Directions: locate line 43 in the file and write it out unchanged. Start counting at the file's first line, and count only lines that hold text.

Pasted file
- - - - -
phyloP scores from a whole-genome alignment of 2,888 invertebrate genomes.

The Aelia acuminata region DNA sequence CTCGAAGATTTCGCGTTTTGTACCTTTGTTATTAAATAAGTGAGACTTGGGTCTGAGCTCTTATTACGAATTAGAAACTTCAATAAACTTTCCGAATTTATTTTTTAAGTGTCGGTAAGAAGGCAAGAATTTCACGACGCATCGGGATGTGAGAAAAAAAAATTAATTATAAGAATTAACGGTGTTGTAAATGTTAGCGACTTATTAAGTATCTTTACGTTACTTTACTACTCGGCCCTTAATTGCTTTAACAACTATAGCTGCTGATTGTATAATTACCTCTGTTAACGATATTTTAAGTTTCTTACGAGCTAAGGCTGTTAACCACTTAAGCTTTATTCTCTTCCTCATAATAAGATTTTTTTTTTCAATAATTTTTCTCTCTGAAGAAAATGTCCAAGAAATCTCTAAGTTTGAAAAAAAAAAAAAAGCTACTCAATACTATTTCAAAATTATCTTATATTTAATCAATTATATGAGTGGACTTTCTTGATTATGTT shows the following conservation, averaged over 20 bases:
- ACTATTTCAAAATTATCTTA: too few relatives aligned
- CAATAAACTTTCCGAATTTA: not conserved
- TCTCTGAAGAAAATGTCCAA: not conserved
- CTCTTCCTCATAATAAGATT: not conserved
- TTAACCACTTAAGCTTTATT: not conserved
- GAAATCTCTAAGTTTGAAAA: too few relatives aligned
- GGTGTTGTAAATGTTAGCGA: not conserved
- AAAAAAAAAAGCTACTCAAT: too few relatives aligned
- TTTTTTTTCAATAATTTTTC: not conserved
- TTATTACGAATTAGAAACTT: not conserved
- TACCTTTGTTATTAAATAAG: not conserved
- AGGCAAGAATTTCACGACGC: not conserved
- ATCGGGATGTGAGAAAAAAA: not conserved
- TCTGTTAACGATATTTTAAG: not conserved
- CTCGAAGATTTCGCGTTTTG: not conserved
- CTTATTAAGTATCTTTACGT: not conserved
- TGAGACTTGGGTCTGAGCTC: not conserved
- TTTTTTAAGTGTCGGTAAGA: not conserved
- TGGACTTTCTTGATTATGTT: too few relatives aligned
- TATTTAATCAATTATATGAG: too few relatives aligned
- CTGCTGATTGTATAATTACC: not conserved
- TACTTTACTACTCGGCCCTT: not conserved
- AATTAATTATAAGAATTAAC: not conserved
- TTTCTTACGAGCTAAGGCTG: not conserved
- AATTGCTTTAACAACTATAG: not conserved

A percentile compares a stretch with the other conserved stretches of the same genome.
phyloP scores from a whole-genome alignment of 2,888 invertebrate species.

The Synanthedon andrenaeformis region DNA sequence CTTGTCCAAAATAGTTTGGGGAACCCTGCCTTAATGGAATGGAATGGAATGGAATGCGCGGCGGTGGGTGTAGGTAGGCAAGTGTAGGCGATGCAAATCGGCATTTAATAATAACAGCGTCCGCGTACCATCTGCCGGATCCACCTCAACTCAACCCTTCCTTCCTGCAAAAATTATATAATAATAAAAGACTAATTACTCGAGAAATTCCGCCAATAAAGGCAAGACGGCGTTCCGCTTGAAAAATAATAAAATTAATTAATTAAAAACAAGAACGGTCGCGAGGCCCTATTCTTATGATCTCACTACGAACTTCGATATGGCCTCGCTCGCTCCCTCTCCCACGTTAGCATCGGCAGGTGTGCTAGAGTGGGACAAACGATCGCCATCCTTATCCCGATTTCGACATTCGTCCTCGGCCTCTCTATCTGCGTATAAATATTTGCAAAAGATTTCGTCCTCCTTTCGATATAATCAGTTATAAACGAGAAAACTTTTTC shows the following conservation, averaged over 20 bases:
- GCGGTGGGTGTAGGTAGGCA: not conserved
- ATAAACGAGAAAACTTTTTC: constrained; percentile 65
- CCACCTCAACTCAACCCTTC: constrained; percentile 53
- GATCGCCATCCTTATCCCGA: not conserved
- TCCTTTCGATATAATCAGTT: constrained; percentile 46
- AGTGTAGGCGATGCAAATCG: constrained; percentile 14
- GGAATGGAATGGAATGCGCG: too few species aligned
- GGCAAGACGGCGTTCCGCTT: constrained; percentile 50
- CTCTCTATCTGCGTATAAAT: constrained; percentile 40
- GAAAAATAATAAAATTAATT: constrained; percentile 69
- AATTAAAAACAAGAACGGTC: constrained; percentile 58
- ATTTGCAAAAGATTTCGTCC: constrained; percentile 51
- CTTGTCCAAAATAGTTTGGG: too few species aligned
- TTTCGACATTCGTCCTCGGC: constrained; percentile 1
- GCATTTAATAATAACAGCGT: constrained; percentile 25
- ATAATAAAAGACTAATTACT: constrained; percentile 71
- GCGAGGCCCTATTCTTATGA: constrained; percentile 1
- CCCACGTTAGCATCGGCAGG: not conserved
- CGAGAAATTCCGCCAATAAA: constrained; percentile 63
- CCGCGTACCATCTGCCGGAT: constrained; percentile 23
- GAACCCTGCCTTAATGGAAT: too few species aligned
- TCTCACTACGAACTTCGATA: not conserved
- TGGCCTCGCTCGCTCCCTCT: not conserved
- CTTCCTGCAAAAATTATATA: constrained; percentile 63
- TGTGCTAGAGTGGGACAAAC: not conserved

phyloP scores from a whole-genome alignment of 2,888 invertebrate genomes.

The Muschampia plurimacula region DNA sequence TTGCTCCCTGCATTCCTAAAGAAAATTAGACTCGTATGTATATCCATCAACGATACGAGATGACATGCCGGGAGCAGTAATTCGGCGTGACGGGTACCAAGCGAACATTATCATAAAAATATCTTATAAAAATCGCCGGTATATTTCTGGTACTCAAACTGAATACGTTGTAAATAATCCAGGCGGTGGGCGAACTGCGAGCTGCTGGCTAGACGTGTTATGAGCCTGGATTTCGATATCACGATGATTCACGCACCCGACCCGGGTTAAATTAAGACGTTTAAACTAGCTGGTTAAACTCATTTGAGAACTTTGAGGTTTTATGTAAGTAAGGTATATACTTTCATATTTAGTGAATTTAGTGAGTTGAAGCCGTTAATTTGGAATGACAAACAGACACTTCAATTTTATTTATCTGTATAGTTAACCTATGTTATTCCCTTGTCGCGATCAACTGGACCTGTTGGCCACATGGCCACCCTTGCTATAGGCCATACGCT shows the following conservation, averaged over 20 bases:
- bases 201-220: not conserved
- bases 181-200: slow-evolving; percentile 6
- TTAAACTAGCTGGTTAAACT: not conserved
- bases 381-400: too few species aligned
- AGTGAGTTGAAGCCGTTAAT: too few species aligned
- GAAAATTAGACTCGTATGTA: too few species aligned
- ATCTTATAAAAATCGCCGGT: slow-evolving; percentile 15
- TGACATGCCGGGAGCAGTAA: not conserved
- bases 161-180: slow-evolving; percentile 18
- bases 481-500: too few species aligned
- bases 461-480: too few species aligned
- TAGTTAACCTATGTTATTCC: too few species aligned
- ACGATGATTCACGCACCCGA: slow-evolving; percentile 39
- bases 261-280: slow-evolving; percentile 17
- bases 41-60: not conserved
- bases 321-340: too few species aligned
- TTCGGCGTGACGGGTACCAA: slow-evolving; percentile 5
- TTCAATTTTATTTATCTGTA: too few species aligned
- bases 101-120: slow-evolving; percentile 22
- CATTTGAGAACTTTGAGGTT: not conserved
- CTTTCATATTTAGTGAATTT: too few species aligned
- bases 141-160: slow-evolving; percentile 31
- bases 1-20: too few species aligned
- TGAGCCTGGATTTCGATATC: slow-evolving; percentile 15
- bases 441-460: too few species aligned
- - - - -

- CTTGTCCAAAATAGTTTGGG: too few species aligned